Any relapse by governments into confused messaging and contradictory actions risks eroding the public buy-in, depriving Canada of what up until now has been one of its greatest advantages.
Prime Minister Justin Trudeau, pictured Nov. 24, 2020, holding a media availability in front of his home at Rideau Cottage in Ottawa. In more recent days, following a series of pleas from public health and medical experts, governments across the country faced reality and accepted the need to act more decisively and communicate more clearly. The Hill Times photograph by Andrew Meade
OTTAWA—Since the start of the COVID-19 pandemic, governments in Canada have benefitted from remarkable public goodwill.
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Apologizing for 'tensions' that became public over the last months, Julie Payette said that 'we all experience things differently, but we should always strive to do better, and be attentive to one another’s perceptions.'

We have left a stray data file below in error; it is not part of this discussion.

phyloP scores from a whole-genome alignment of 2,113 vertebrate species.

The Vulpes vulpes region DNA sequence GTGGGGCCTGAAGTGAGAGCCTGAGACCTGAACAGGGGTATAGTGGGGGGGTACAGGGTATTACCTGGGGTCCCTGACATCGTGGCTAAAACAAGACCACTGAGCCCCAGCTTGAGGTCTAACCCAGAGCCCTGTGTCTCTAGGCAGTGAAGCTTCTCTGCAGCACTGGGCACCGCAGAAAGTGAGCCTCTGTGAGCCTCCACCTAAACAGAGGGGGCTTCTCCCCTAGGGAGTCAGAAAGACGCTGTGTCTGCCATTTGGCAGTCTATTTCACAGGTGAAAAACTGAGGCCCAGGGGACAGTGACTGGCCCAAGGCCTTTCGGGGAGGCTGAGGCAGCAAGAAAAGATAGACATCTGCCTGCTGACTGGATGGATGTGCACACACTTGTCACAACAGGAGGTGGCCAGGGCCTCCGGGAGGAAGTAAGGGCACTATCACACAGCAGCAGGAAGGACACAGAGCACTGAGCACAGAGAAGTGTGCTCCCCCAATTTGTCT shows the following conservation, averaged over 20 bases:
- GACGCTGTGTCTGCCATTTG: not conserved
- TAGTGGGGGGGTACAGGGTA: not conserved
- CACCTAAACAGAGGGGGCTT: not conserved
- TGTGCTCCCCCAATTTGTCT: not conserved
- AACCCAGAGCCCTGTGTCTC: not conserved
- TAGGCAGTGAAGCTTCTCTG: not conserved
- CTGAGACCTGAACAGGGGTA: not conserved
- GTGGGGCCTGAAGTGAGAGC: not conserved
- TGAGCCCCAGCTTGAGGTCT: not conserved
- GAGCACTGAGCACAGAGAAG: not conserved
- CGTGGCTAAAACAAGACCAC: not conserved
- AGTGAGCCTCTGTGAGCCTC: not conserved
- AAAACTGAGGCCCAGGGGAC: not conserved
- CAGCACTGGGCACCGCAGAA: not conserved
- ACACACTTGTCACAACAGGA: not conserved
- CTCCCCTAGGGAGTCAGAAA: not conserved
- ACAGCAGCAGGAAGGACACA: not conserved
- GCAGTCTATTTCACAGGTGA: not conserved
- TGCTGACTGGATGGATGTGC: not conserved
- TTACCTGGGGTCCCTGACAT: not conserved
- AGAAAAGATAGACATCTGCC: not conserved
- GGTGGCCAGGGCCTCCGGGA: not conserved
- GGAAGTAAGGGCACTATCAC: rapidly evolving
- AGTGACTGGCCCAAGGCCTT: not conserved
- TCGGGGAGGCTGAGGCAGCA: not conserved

He faced potential expulsion last year during the leadership race over comments he made that appeared to question whether chief public health officer Dr. Theresa Tam, who is of Asian descent, was a pawn of China.
'I hope that intelligence and security officials in Canada learned after what they saw in the U.S. and can make sure something like that does not happen here,' says Ottawa-turned-Washington correspondent Richard Madan.